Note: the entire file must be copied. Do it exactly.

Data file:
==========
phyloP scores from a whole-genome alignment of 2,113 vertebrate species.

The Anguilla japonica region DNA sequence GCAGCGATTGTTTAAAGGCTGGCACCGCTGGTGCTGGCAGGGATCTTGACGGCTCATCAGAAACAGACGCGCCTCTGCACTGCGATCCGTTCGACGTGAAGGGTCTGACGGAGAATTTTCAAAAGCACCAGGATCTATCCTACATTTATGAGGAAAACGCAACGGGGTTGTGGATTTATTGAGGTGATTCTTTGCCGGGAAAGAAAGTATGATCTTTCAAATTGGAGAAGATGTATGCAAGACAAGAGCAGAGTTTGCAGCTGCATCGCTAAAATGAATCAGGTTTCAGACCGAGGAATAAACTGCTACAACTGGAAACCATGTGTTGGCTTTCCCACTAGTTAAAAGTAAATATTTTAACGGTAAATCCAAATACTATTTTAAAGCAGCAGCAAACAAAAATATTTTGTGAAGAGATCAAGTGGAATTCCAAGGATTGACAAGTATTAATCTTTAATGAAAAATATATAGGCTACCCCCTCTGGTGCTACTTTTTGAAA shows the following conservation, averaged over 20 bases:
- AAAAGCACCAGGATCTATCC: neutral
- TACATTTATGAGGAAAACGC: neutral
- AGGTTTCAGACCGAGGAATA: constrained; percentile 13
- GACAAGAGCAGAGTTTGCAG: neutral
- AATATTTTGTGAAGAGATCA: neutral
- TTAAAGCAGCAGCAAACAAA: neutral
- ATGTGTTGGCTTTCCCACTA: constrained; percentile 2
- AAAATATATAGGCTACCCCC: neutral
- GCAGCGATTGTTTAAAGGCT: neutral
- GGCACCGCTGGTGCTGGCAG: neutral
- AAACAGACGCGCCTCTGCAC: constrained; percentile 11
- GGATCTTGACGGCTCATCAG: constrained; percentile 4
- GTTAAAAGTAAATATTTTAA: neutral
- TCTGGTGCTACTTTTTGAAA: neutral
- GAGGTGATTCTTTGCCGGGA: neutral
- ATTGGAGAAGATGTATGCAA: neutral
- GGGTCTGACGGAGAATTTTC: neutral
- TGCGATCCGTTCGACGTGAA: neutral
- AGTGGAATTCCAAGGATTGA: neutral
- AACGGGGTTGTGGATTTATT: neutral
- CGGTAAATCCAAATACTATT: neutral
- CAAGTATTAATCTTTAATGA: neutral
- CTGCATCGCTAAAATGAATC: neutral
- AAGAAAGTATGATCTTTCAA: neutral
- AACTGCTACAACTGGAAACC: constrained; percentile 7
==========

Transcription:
phyloP scores from a whole-genome alignment of 2,113 vertebrate species.

The Anguilla japonica region DNA sequence GCAGCGATTGTTTAAAGGCTGGCACCGCTGGTGCTGGCAGGGATCTTGACGGCTCATCAGAAACAGACGCGCCTCTGCACTGCGATCCGTTCGACGTGAAGGGTCTGACGGAGAATTTTCAAAAGCACCAGGATCTATCCTACATTTATGAGGAAAACGCAACGGGGTTGTGGATTTATTGAGGTGATTCTTTGCCGGGAAAGAAAGTATGATCTTTCAAATTGGAGAAGATGTATGCAAGACAAGAGCAGAGTTTGCAGCTGCATCGCTAAAATGAATCAGGTTTCAGACCGAGGAATAAACTGCTACAACTGGAAACCATGTGTTGGCTTTCCCACTAGTTAAAAGTAAATATTTTAACGGTAAATCCAAATACTATTTTAAAGCAGCAGCAAACAAAAATATTTTGTGAAGAGATCAAGTGGAATTCCAAGGATTGACAAGTATTAATCTTTAATGAAAAATATATAGGCTACCCCCTCTGGTGCTACTTTTTGAAA shows the following conservation, averaged over 20 bases:
- AAAAGCACCAGGATCTATCC: neutral
- TACATTTATGAGGAAAACGC: neutral
- AGGTTTCAGACCGAGGAATA: constrained; percentile 13
- GACAAGAGCAGAGTTTGCAG: neutral
- AATATTTTGTGAAGAGATCA: neutral
- TTAAAGCAGCAGCAAACAAA: neutral
- ATGTGTTGGCTTTCCCACTA: constrained; percentile 2
- AAAATATATAGGCTACCCCC: neutral
- GCAGCGATTGTTTAAAGGCT: neutral
- GGCACCGCTGGTGCTGGCAG: neutral
- AAACAGACGCGCCTCTGCAC: constrained; percentile 11
- GGATCTTGACGGCTCATCAG: constrained; percentile 4
- GTTAAAAGTAAATATTTTAA: neutral
- TCTGGTGCTACTTTTTGAAA: neutral
- GAGGTGATTCTTTGCCGGGA: neutral
- ATTGGAGAAGATGTATGCAA: neutral
- GGGTCTGACGGAGAATTTTC: neutral
- TGCGATCCGTTCGACGTGAA: neutral
- AGTGGAATTCCAAGGATTGA: neutral
- AACGGGGTTGTGGATTTATT: neutral
- CGGTAAATCCAAATACTATT: neutral
- CAAGTATTAATCTTTAATGA: neutral
- CTGCATCGCTAAAATGAATC: neutral
- AAGAAAGTATGATCTTTCAA: neutral
- AACTGCTACAACTGGAAACC: constrained; percentile 7